It looks like the Croisette will be teeming with a ton of familiar faces once again this May.
On Thursday morning, official selections for the 2014 Cannes Film Festival were finally announced, and unsurprisingly, many of the 18 pictures chosen to compete for the coveted Palme d’Or were helmed by festival or industry veterans with some serious reputations to protect.
The line-up also boasts a fair amount of star power. Ryan Gosling, for instance, will see his directorial debut “Lost River” (previously titled “How to Catch a Monster”) arrive among the Un Certain Regard candidates; meanwhile, the ever-popular Robert Pattinson and Kristen Stewart will reunite, sort of, as each has a film in contention for the big prize. “Grace of Monaco,” starring Nicole Kidman, was previously announced as the opening night film.
As always with Cannes, though, the real excitement lies in discovering which competitor will prove to be the buzziest of them all. Last year “Blue is the Warmest Color” held that distinction and ended up as one of the most storied pictures of 2013, for better and worse.
Here’s a run down of the most storied and promising Cannes entries so far:
Andrey Zvyagintsev has steadily emerged as one of Russia’s most relevant filmmakers, with his “Elena” having earned the special jury prize in the Un Certain Regard category in 2011, and his latest movie looks to capitalize on that merit (and, not coincidentally, the current political climate of his home nation). Inspired by the Book of Job, his “Leviathan” features multiple leading character arcs and is said to center on a “new country” within which social insecurity echoes the human condition as a whole. It could very well wind up being a defining feature among this year’s line-up.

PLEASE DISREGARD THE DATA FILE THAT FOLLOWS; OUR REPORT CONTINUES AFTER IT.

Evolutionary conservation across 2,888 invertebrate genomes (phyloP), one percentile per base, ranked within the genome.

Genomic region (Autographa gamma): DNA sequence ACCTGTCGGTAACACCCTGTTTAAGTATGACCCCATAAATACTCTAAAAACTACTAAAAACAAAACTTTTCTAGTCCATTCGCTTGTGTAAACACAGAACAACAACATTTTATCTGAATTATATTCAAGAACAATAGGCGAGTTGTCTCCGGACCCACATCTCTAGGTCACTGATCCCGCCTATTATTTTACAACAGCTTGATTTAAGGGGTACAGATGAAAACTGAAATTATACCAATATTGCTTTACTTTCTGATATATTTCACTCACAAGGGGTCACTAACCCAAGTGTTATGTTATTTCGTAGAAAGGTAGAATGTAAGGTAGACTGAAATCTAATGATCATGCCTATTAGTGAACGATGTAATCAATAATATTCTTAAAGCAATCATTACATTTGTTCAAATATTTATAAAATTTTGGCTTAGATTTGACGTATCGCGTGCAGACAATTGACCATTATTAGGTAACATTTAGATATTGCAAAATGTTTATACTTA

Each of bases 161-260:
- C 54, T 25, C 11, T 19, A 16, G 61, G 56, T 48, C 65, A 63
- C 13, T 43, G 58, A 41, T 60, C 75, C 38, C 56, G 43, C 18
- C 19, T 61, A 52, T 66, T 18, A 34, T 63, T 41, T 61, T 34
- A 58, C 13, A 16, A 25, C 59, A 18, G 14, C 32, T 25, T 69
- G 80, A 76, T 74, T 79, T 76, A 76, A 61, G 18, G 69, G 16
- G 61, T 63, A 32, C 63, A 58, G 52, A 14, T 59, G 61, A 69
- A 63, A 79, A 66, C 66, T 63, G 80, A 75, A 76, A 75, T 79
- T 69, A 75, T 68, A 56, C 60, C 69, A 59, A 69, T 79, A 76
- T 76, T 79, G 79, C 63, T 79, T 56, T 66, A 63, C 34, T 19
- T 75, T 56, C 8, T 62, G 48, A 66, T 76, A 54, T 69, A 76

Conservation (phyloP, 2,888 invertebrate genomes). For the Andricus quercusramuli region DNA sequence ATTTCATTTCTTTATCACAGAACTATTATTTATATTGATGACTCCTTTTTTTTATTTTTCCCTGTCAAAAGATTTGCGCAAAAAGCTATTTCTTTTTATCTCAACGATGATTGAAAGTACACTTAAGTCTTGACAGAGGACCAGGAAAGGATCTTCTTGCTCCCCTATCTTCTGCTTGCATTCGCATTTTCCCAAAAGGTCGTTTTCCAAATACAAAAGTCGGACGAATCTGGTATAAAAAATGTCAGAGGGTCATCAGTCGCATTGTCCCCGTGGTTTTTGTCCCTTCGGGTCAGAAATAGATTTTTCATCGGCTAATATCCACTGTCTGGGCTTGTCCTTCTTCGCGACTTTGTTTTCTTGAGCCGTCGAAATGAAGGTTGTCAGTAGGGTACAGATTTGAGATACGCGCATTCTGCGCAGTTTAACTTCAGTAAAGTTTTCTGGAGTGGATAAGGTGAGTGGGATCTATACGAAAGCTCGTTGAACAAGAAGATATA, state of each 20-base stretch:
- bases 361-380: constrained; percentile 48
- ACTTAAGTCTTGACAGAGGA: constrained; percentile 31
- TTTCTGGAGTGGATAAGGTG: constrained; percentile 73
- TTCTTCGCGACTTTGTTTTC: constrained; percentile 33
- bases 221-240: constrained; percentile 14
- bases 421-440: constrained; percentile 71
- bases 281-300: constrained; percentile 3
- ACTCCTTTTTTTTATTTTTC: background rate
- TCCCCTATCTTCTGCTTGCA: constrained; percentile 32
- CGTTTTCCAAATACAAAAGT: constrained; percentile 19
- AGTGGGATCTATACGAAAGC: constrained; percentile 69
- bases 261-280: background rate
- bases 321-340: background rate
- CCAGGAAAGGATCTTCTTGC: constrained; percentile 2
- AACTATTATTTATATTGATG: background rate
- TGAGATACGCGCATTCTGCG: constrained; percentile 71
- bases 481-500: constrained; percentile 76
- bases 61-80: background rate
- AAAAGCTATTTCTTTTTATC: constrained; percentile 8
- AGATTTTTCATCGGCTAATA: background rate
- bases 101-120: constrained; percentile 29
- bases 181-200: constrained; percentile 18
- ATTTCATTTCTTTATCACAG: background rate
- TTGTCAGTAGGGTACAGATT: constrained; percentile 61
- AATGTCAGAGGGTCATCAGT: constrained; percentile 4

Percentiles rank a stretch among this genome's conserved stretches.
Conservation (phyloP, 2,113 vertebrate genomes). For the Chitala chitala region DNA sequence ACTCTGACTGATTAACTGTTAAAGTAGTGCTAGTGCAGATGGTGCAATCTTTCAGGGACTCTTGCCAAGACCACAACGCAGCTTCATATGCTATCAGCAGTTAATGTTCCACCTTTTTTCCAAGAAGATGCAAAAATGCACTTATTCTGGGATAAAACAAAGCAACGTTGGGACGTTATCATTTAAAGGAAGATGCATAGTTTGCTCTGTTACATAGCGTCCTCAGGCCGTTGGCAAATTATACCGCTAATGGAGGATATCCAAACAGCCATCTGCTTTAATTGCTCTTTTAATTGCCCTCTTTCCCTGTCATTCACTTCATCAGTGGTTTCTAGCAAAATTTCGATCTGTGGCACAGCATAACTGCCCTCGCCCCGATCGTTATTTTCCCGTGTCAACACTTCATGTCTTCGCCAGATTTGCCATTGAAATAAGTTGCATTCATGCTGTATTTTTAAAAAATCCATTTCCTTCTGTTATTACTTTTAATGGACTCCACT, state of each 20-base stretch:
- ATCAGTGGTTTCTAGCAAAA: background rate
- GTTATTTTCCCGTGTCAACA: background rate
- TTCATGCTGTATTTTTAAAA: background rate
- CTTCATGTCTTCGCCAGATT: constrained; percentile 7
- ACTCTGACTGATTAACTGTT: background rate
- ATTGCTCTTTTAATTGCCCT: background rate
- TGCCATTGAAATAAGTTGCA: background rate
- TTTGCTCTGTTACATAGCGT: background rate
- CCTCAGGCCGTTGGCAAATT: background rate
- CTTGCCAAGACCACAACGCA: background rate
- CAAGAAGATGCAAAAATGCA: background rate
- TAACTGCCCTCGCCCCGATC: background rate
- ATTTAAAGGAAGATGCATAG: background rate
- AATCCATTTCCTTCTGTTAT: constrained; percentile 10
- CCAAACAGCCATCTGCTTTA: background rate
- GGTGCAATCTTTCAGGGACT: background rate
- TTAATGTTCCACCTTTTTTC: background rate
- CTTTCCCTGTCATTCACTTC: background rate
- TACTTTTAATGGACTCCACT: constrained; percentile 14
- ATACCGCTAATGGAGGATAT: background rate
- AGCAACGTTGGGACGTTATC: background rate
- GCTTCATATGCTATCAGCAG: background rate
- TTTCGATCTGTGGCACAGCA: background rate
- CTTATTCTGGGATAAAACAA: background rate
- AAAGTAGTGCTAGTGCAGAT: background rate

10. “The Rover”
Aussie director David Michôd will take his “Rover” up to the riviera for a midnight screening — his inclusion no doubt a nod to the momentum built by his 2010 sleeper hit, “Animal Kingdom” — and he’s got some heart-throbby star power along for the ride. His pseudo-futuristic drama, co-written by Michôd and Joel Edgerton, features Guy Pearce opposite Robert Pattinson, whose tuxedo-clad presence at the 2012 fest threatened to break the internet. The film centers on a man who stalks a group of thugs who stole his car, and it looks to be just as bleak and unsettling as the arid wilderness of the outback can be.
9. “The Homesman”
Tommy Lee Jones returns, armed with another intriguing directorial effort – his “The Three Burials of Melquiades Estrada,” also a western, earned the actor some serious behind-the-camera cred (and a Best Actor prize) with its 2005 fest debut. “The Homesman,” an adaptation of the prized novel by Glendon Swarthout, features a pioneer woman (Hilary Swank) who rescues a claim jumper (Jones) and enlists his services transporting three mentally ill women along a perilous trek from Nebraska to Iowa. Also starring Meryl Streep, Hailee Steinfeld, William Fichtner, James Spader, John Lithgow, Grace Gummer, Miranda Otto, Tim Blake Nelson, and Jesse Plemons, the picture is definitely one of the more anticipated titles making way to Cannes this year.
8. “Jimmy’s Hall”
Said to be the send-off film of veteran director Ken Loach, a festival staple for decades who finally won the Palme in 2006, “Jimmy’s Hall” is based upon the true story of James Gralton, an Irishman whose communist views led to violent protests of the public dance hall he ran and eventually his deportation.